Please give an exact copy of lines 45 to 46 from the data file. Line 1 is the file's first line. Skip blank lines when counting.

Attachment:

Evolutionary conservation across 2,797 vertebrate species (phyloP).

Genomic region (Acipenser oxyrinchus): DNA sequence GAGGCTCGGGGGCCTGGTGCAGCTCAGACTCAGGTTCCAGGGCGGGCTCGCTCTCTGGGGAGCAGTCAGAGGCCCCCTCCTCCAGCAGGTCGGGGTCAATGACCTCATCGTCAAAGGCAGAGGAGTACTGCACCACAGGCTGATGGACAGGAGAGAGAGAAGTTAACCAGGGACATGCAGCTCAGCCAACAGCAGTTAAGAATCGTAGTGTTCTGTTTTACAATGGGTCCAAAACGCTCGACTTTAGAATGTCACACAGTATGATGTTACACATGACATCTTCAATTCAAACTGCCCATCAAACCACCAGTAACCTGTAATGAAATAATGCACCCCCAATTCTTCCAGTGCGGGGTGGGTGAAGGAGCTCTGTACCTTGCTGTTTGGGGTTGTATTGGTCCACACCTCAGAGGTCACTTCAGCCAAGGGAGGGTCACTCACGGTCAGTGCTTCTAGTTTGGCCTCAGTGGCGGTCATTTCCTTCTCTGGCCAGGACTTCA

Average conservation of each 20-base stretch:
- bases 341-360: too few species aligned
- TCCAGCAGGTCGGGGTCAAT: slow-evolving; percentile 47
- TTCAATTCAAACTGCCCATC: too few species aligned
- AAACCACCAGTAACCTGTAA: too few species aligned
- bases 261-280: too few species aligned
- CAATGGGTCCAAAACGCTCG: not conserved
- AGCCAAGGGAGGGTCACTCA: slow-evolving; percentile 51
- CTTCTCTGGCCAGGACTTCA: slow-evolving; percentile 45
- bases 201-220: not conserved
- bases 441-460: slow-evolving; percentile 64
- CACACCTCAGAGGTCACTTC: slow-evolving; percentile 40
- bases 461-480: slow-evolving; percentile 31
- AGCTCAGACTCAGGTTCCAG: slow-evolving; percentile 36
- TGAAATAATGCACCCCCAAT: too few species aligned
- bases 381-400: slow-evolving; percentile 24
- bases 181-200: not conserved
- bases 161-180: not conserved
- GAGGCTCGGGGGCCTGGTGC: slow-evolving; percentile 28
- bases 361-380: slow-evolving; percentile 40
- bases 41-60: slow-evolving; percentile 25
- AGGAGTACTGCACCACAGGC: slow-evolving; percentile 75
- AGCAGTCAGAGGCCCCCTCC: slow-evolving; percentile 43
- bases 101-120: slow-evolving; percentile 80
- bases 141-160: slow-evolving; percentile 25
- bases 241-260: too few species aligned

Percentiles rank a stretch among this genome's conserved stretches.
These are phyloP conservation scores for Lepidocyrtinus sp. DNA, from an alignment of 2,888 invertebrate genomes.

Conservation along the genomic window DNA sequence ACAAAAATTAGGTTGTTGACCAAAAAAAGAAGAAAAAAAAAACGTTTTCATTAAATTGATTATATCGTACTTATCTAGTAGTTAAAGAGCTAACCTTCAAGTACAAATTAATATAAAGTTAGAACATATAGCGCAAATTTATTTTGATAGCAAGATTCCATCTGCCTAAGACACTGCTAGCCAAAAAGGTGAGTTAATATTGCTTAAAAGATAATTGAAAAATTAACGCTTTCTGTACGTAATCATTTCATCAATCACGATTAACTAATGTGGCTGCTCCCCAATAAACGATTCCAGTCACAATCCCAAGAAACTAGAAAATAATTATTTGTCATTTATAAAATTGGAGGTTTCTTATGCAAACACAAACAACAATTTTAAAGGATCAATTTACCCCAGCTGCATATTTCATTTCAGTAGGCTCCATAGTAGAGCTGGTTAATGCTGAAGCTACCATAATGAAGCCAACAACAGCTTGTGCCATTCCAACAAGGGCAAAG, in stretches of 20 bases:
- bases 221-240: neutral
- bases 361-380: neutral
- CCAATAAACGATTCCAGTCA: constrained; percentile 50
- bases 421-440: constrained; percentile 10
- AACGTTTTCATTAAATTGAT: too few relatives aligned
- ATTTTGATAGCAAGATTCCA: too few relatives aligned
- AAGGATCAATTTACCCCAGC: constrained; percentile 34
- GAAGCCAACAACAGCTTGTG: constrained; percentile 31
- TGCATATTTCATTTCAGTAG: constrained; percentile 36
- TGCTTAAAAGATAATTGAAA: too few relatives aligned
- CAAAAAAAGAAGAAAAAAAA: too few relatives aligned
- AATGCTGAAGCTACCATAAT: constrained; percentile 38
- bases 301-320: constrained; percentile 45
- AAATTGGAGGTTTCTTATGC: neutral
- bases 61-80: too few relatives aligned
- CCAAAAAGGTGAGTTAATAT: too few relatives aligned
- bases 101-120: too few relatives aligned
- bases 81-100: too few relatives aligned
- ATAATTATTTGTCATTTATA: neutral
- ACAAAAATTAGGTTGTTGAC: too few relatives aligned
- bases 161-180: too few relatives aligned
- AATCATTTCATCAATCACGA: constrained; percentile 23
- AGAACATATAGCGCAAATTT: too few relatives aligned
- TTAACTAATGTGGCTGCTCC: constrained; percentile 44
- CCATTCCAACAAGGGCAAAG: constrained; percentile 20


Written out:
- AAATTGGAGGTTTCTTATGC: neutral
- bases 61-80: too few relatives aligned